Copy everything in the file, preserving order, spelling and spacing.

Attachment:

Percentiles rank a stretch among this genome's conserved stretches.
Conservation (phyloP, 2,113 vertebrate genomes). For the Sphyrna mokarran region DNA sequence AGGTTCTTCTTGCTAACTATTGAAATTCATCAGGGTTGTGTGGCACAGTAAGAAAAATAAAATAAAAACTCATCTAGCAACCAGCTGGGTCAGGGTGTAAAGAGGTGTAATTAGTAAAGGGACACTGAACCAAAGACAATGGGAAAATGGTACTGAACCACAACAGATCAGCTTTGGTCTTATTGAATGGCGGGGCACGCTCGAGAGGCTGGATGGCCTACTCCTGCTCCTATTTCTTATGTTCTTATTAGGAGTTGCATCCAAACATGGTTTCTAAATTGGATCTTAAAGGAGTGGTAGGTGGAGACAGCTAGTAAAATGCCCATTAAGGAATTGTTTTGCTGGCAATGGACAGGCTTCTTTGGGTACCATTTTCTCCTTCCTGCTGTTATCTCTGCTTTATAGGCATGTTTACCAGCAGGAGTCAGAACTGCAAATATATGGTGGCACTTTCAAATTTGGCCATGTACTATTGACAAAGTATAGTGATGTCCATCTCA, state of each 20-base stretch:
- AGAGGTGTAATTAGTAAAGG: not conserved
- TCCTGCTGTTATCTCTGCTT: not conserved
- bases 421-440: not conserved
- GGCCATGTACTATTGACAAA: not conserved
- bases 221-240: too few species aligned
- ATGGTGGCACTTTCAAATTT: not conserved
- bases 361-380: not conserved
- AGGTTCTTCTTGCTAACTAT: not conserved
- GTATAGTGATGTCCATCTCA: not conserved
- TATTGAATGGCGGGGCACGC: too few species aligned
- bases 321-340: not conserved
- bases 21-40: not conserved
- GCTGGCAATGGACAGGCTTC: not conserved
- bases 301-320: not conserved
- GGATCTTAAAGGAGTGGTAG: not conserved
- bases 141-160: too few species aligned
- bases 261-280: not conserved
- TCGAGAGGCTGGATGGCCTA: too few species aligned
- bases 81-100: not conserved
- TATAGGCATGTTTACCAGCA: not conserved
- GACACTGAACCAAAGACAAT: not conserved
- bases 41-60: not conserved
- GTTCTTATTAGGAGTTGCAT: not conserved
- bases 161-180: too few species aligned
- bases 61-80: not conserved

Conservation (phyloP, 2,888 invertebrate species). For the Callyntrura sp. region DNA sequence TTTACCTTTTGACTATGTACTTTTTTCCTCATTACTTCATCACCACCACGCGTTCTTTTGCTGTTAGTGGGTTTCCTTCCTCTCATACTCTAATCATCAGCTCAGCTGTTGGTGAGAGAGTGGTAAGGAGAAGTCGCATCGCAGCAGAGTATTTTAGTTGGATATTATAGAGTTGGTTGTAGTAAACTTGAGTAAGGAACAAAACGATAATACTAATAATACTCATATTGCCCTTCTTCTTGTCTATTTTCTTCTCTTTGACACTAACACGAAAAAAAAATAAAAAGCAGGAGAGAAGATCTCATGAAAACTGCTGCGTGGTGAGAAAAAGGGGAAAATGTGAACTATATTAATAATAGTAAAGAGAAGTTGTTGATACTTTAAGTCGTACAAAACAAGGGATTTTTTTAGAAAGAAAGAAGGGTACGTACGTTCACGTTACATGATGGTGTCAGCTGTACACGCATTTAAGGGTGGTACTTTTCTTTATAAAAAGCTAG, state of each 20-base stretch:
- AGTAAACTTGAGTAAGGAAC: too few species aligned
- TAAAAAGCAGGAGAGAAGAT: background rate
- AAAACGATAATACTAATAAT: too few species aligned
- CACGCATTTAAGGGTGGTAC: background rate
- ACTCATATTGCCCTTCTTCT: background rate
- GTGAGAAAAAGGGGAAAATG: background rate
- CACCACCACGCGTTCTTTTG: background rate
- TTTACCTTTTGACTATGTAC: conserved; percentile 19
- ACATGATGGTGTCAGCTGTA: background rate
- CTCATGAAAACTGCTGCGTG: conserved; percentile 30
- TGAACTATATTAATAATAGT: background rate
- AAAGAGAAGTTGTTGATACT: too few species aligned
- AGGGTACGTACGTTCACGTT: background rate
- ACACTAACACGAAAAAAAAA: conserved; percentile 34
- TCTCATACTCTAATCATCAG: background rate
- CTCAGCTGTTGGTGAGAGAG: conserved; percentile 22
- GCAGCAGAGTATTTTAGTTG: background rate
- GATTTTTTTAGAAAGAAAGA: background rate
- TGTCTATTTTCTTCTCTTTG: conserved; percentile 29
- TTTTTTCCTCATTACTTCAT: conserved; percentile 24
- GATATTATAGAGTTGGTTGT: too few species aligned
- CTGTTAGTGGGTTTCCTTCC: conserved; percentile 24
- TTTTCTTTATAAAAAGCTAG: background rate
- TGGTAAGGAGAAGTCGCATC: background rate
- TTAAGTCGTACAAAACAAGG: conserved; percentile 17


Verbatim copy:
Percentiles rank a stretch among this genome's conserved stretches.
Conservation (phyloP, 2,113 vertebrate genomes). For the Sphyrna mokarran region DNA sequence AGGTTCTTCTTGCTAACTATTGAAATTCATCAGGGTTGTGTGGCACAGTAAGAAAAATAAAATAAAAACTCATCTAGCAACCAGCTGGGTCAGGGTGTAAAGAGGTGTAATTAGTAAAGGGACACTGAACCAAAGACAATGGGAAAATGGTACTGAACCACAACAGATCAGCTTTGGTCTTATTGAATGGCGGGGCACGCTCGAGAGGCTGGATGGCCTACTCCTGCTCCTATTTCTTATGTTCTTATTAGGAGTTGCATCCAAACATGGTTTCTAAATTGGATCTTAAAGGAGTGGTAGGTGGAGACAGCTAGTAAAATGCCCATTAAGGAATTGTTTTGCTGGCAATGGACAGGCTTCTTTGGGTACCATTTTCTCCTTCCTGCTGTTATCTCTGCTTTATAGGCATGTTTACCAGCAGGAGTCAGAACTGCAAATATATGGTGGCACTTTCAAATTTGGCCATGTACTATTGACAAAGTATAGTGATGTCCATCTCA, state of each 20-base stretch:
- AGAGGTGTAATTAGTAAAGG: not conserved
- TCCTGCTGTTATCTCTGCTT: not conserved
- bases 421-440: not conserved
- GGCCATGTACTATTGACAAA: not conserved
- bases 221-240: too few species aligned
- ATGGTGGCACTTTCAAATTT: not conserved
- bases 361-380: not conserved
- AGGTTCTTCTTGCTAACTAT: not conserved
- GTATAGTGATGTCCATCTCA: not conserved
- TATTGAATGGCGGGGCACGC: too few species aligned
- bases 321-340: not conserved
- bases 21-40: not conserved
- GCTGGCAATGGACAGGCTTC: not conserved
- bases 301-320: not conserved
- GGATCTTAAAGGAGTGGTAG: not conserved
- bases 141-160: too few species aligned
- bases 261-280: not conserved
- TCGAGAGGCTGGATGGCCTA: too few species aligned
- bases 81-100: not conserved
- TATAGGCATGTTTACCAGCA: not conserved
- GACACTGAACCAAAGACAAT: not conserved
- bases 41-60: not conserved
- GTTCTTATTAGGAGTTGCAT: not conserved
- bases 161-180: too few species aligned
- bases 61-80: not conserved

Conservation (phyloP, 2,888 invertebrate species). For the Callyntrura sp. region DNA sequence TTTACCTTTTGACTATGTACTTTTTTCCTCATTACTTCATCACCACCACGCGTTCTTTTGCTGTTAGTGGGTTTCCTTCCTCTCATACTCTAATCATCAGCTCAGCTGTTGGTGAGAGAGTGGTAAGGAGAAGTCGCATCGCAGCAGAGTATTTTAGTTGGATATTATAGAGTTGGTTGTAGTAAACTTGAGTAAGGAACAAAACGATAATACTAATAATACTCATATTGCCCTTCTTCTTGTCTATTTTCTTCTCTTTGACACTAACACGAAAAAAAAATAAAAAGCAGGAGAGAAGATCTCATGAAAACTGCTGCGTGGTGAGAAAAAGGGGAAAATGTGAACTATATTAATAATAGTAAAGAGAAGTTGTTGATACTTTAAGTCGTACAAAACAAGGGATTTTTTTAGAAAGAAAGAAGGGTACGTACGTTCACGTTACATGATGGTGTCAGCTGTACACGCATTTAAGGGTGGTACTTTTCTTTATAAAAAGCTAG, state of each 20-base stretch:
- AGTAAACTTGAGTAAGGAAC: too few species aligned
- TAAAAAGCAGGAGAGAAGAT: background rate
- AAAACGATAATACTAATAAT: too few species aligned
- CACGCATTTAAGGGTGGTAC: background rate
- ACTCATATTGCCCTTCTTCT: background rate
- GTGAGAAAAAGGGGAAAATG: background rate
- CACCACCACGCGTTCTTTTG: background rate
- TTTACCTTTTGACTATGTAC: conserved; percentile 19
- ACATGATGGTGTCAGCTGTA: background rate
- CTCATGAAAACTGCTGCGTG: conserved; percentile 30
- TGAACTATATTAATAATAGT: background rate
- AAAGAGAAGTTGTTGATACT: too few species aligned
- AGGGTACGTACGTTCACGTT: background rate
- ACACTAACACGAAAAAAAAA: conserved; percentile 34
- TCTCATACTCTAATCATCAG: background rate
- CTCAGCTGTTGGTGAGAGAG: conserved; percentile 22
- GCAGCAGAGTATTTTAGTTG: background rate
- GATTTTTTTAGAAAGAAAGA: background rate
- TGTCTATTTTCTTCTCTTTG: conserved; percentile 29
- TTTTTTCCTCATTACTTCAT: conserved; percentile 24
- GATATTATAGAGTTGGTTGT: too few species aligned
- CTGTTAGTGGGTTTCCTTCC: conserved; percentile 24
- TTTTCTTTATAAAAAGCTAG: background rate
- TGGTAAGGAGAAGTCGCATC: background rate
- TTAAGTCGTACAAAACAAGG: conserved; percentile 17